Save what matters to preserve your heritage

By TymeBank - 22 September, 2021

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South Africans have had to navigate some of the worst effects of the Covid-19 pandemic since it emerged over 18-months ago. The upside of the pandemic is the opportunity and ability to reflect on what matters.

TymeBank women directors and executives share what matters to them, their early savings goals and perspectives on access to finances for women. The insights are consistent with the TymeBank Save What Matters Survey results, where culture preservation and saving for a more secure future are considerations for South Africans.

Kele Boakgomo 

TymeBank board director, co-founder and CEO of Yugrow. She is a passionate supporter of diversity and inclusion as it relates to gender equality. 

Savings lesson
When I started working, I took advantage of the fact that my financial needs were modest and saved as much as I could. Whatever money I saved, I later invested in building my first home - an important lesson in creating a saving culture early and anticipating the future.

Saving what matters
As a TymeBank director, I value the business culture of innovation and our challenger bank status. We need to continue to operate within a regulatory framework while pushing the envelope when it comes to delighting customers and building relevant products. 

The pandemic and women’s financial well-being 
The pandemic has had a disproportionate and long-lasting impact on women’s careers and livelihoods. Financial services institutions can help women recover from the setback by understanding their needs and tailoring solutions accordingly. 

Thoughts on Heritage Month 
As a South African, I treasure the spirit of hope through which we embraced the 1994 transition into democracy, and is the same spirit we need to manage these tough times.  As diverse as we are, there was a sense of achievement in building an inclusive South Africa. That is part of our heritage and is something worth preserving.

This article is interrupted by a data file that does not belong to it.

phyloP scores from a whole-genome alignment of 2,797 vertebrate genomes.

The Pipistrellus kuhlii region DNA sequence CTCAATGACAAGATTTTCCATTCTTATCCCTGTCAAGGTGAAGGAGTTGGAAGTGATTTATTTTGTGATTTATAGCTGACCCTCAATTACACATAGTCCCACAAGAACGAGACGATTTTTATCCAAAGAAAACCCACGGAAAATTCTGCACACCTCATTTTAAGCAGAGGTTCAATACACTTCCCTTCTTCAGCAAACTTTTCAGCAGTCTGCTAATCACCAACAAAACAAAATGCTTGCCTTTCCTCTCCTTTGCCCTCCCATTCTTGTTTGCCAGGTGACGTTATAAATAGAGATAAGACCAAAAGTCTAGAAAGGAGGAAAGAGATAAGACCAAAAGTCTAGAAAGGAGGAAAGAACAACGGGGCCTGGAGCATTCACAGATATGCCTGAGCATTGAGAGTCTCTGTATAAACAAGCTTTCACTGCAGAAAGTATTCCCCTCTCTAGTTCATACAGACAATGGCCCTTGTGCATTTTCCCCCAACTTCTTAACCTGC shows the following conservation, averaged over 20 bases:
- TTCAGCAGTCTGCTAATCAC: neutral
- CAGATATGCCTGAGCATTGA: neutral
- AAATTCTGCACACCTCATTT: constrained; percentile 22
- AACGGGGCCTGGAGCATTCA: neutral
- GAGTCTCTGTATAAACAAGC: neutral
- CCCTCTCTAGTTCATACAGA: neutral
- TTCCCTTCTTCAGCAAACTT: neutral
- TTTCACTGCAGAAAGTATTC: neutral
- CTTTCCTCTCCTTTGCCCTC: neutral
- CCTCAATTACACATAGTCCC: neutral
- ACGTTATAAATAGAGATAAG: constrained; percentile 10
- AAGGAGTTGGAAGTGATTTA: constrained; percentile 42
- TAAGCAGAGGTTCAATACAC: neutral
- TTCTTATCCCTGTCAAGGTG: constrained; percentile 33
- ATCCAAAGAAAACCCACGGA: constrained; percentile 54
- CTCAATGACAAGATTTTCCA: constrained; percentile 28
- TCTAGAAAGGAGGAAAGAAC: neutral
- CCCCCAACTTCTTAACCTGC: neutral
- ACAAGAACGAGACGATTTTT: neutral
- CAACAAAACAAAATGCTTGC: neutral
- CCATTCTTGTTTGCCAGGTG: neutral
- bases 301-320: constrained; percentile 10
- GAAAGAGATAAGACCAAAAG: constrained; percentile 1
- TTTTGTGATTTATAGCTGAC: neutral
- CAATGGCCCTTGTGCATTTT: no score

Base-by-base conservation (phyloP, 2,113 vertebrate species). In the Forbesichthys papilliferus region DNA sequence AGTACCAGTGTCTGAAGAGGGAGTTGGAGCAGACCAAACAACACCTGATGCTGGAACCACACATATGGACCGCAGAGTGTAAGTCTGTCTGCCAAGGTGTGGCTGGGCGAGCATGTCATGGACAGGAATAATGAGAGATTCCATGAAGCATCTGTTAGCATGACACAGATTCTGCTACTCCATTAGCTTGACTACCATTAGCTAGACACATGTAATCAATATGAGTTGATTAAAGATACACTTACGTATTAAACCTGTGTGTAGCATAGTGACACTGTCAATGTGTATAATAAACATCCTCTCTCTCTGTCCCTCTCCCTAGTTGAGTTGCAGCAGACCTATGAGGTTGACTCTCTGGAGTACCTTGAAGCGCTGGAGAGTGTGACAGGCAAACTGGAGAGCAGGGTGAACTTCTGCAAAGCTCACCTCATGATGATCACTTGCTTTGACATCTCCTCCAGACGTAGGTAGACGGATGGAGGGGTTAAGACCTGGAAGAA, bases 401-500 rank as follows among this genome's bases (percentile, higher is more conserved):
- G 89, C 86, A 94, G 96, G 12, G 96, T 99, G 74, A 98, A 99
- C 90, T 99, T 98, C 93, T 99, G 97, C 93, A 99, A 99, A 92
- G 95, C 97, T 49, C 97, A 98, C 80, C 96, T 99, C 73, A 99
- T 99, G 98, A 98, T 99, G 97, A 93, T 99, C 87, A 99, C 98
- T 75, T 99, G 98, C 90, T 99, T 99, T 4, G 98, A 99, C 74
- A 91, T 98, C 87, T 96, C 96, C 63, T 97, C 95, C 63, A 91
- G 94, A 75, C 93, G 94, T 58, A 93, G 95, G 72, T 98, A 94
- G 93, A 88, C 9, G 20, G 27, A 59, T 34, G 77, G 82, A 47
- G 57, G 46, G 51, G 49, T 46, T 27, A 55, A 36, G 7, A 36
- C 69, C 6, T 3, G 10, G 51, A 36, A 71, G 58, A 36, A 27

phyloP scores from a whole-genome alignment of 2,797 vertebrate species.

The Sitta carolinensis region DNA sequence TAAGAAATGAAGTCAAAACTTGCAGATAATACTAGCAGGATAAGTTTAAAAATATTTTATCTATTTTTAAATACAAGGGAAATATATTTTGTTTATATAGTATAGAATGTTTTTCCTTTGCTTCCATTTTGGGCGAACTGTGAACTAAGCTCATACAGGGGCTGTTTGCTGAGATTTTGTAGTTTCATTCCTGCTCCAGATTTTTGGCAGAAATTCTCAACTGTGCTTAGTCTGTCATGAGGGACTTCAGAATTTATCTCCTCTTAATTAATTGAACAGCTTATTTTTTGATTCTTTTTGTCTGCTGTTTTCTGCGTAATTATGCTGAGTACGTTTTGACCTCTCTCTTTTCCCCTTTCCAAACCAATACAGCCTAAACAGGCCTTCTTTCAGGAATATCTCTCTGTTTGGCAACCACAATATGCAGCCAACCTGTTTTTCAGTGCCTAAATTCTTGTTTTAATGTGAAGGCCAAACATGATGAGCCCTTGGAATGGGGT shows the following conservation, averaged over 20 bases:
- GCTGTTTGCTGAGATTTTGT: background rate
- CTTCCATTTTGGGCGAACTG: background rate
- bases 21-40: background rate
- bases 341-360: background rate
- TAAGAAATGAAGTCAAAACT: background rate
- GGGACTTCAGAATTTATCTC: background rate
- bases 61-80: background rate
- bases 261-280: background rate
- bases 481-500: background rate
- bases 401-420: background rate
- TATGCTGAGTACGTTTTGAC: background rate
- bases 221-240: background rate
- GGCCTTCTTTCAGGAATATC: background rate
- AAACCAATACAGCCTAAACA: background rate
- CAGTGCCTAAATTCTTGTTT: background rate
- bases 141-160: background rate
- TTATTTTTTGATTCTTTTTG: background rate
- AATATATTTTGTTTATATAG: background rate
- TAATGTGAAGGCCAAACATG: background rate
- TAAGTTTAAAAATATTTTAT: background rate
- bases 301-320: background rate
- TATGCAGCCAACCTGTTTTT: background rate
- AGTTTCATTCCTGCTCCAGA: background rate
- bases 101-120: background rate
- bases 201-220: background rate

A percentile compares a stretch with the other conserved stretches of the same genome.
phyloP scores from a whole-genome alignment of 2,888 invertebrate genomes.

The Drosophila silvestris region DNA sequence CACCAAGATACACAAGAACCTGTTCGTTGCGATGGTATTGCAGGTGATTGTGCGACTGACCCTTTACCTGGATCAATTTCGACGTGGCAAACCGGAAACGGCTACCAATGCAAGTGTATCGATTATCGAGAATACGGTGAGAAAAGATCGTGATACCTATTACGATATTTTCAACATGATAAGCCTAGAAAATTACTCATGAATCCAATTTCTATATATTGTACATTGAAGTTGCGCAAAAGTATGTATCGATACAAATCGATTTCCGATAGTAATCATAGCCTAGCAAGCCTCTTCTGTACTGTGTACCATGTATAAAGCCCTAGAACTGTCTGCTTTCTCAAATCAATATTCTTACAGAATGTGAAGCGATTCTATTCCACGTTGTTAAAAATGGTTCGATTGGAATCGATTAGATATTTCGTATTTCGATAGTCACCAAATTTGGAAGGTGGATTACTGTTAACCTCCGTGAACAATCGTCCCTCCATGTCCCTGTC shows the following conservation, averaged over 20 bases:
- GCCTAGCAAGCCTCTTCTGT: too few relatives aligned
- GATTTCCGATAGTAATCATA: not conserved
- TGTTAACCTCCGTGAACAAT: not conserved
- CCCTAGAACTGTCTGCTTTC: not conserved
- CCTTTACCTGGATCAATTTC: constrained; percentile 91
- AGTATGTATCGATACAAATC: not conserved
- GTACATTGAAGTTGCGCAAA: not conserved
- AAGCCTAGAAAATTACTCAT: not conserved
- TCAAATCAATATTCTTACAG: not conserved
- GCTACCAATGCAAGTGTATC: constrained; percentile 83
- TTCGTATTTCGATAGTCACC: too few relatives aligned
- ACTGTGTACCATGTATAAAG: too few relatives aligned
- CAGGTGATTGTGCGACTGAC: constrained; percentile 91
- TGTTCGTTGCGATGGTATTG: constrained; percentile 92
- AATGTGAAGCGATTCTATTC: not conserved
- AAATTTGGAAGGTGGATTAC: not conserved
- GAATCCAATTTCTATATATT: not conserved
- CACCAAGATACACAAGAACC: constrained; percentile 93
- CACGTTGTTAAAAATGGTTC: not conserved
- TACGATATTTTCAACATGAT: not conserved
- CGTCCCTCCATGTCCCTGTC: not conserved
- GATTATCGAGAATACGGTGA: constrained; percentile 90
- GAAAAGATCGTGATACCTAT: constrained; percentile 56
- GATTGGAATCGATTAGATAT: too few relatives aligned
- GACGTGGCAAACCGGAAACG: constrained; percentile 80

Linda Appie

TymeBank Head of Marketing. Youth leadership mentor and passionate supporter of culture, tradition and heritage.

Saving what matters 
I care about leaving a legacy for my son by ensuring the things I do positively affect him. My parents grew up poor but rose above their circumstances. Their humble upbringing gave me the self-confidence to believe I can achieve anything through determination. 

Thoughts on Heritage Month 
Many South Africans have mixed cultures - some are generations of immigrants from other parts of the continent and beyond. We should embrace our diversity, the way we speak and celebrate the ‘gees’ of South Africans, regardless of race. There is magic in our story.

Savings lesson
When I started working, I set aside my bonuses to save for a new home. I have now moved into the second home I bought off-plan. When building a home, wisdom from people who have different experiences and are open to giving advice is helpful.


Amrita Arjun

TymeBank Chief Internal Auditor and advocate for youth education and rights of those living with a disability. 

Saving what matters
The pandemic has emphasised the need to preserve human connection and interaction. People have become afraid of personal interaction, even while practising social distancing. It is rewarding to reconnect with colleagues, friends, and family as soon as it is safe to do so – that is what makes us human.